By Stephen Dowling
BBC News Online entertainment staff
Will Smith, the star of the Isaac Asimov-inspired film I, Robot and the film's director, the Australian film-maker Alex Proyas, held a press conference on Tuesday ahead of the film's London premiere on Wednesday.
Smith's character meets his match in an advanced robot called Sonny
There are entrances and there are entrances. Just for a minute, Will Smith looks as if he is about to erupt into a major Hollywood strop as he enters the London press conference to muted applause.
There is a look of indignation on his face, and his lean-but-looming frame, dressed in a black polo shot and expensive, baggy combats, appears to bristle with annoyance at this less-than-uproarious salute.
"Come on, people!" he exhorts, until the assembled press pack are whooping, clapping, whistling and hollering like a crowd of fans on the Oscar red carpet bleachers.
Normality - at least for those of us who are not crowd-pleasing Hollywood stars - is resumed.
The tall, resolutely charming Smith sits next to Proyas, a man his almost complete physical opposite, and the two hold court on what may prove to be one of the summer's most thought-provoking blockbusters.
The film is based on Asimov's book of nine short stories about the behaviour of robots - behaviour kept in check by a system of three laws that prevent them from harming humans, either by their actions or inactions.
Smith plays Detective Del Spooner, a brooding cop with a taste in retro fashions and a deep suspicion of robots.
When the world's leading robot scientist is found dead from an apparent suicide outside his laboratory on the eve of the introduction of a new model, Spooner believes his death holds the clue to a frightening possibility.
The key to this is a chillingly human-like robot, Sonny, who may be implicated in the scientist's death.
Director Alex Proyas (left) has said Smith was his first choice for the role of Spooner
Smith, a self-confessed maths and science fan, says he revelled in his role - though he does not share his character's fear of technology.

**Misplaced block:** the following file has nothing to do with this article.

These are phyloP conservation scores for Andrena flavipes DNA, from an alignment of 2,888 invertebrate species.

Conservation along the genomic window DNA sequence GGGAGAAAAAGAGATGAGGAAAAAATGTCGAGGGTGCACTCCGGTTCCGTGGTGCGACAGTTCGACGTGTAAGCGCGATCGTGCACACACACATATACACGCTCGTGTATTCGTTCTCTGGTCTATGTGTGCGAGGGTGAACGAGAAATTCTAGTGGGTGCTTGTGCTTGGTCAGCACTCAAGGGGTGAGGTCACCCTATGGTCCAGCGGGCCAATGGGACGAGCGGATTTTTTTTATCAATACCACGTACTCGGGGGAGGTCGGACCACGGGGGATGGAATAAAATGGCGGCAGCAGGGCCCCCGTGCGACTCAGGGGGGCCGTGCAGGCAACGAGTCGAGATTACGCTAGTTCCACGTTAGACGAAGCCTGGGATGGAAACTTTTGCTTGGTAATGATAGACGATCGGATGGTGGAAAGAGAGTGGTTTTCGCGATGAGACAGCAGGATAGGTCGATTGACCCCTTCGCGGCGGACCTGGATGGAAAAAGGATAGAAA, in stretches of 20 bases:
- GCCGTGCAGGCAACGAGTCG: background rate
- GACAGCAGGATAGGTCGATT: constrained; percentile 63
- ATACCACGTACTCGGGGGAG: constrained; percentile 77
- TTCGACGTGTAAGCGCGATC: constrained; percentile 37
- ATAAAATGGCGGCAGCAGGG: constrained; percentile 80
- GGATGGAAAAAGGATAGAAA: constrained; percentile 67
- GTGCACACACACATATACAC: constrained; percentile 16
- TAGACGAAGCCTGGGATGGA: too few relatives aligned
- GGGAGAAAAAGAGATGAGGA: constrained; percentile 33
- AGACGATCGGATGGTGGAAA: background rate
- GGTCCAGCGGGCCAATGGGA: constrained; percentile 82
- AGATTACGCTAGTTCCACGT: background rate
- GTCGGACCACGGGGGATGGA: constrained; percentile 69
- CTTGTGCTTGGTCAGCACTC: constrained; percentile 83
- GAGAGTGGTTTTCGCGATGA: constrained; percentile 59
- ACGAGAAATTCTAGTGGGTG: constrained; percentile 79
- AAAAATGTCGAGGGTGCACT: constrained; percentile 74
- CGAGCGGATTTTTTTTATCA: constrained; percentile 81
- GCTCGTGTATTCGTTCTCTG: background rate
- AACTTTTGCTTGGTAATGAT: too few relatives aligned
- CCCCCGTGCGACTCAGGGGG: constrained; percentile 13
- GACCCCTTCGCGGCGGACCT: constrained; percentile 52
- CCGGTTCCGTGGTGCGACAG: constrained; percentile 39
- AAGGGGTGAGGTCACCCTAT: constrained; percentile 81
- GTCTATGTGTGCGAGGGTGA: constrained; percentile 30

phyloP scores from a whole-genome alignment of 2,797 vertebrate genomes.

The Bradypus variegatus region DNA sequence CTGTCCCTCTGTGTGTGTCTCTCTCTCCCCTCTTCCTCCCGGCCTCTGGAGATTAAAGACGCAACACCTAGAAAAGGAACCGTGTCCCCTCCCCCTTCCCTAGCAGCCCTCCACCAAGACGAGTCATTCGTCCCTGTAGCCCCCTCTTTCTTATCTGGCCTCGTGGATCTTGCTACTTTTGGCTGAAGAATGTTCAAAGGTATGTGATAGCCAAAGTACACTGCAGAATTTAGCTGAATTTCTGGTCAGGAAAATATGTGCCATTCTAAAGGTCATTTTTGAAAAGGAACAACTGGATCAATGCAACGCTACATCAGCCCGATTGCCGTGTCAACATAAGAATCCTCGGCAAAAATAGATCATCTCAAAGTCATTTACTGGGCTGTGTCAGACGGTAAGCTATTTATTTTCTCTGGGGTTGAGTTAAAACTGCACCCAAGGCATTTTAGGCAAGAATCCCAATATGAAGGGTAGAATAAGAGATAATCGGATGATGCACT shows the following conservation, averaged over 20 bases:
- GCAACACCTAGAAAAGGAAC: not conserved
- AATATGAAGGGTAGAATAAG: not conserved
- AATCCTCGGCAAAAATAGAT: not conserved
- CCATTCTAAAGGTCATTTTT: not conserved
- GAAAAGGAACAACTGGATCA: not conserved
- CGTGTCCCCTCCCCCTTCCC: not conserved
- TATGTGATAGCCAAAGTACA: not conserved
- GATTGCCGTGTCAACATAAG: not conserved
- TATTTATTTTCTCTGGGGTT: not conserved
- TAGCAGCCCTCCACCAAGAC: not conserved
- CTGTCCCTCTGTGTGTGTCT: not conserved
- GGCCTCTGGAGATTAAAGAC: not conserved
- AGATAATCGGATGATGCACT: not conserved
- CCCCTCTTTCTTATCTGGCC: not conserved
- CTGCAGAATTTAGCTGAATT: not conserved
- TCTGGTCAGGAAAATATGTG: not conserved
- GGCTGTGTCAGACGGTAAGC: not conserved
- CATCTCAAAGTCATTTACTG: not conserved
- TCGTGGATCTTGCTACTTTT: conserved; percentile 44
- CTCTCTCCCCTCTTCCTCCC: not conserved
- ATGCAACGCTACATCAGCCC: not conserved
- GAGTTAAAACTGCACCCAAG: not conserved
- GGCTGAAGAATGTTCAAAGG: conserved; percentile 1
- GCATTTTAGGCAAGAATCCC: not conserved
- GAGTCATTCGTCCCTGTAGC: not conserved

"The core of the Isaac Asimov paradigm - and the three laws - is that there is nothing wrong with technology. In this movie the robots are doing exactly what they were programmed to do.
"It is man's arrogance to think that he can confine the universe into laws. Ignoring our intuition is only going to leave us in the situation we see in I, Robot," he says.
"This film is an indictment of human logic, and not an indictment of technology."
These are sage words indeed from a film star who is not averse to relaxed wisecracking. Asked at one point whether he would like a robot himself, he says yes.
Asked further what kind of job he would most like it to do, he adopts a tone of quiet outrage. "I can't talk about that here," he says.
Unlike his character, Smith said he had no fear of technology
Oddly, for a film about the replacement of human roles in society by robots, Smith and Proyas say creating their main character Sonny was very organic - computer animation stitched on to an outline of actor Alan Tudyk.
"The body language is Alan Tudyk, the voice, the facial movements, it's all Alan... it's the physical choices of an actor," Smith says.
Proyas agrees. "I think the connection you have is the audience for that human being there, and not the programme that makes him look like Sonny."
Smith has an air of inclusive charisma easily matched by his director's stereotypically easy Australian style.
He is affable when asked about his roles in successful but critically panned films - take a bow, Wild Wild West - and whether it's led him to take on something darker and much-less suited to his characteristic style.
"Hey, Bad Boys is possibly the most pain I've experienced. A better movie was inside that movie we had - we should have knocked 25 minutes off it, brought it down to two hours.
"As opposed to Wild Wild West, where we just missed. It was a swing and a miss."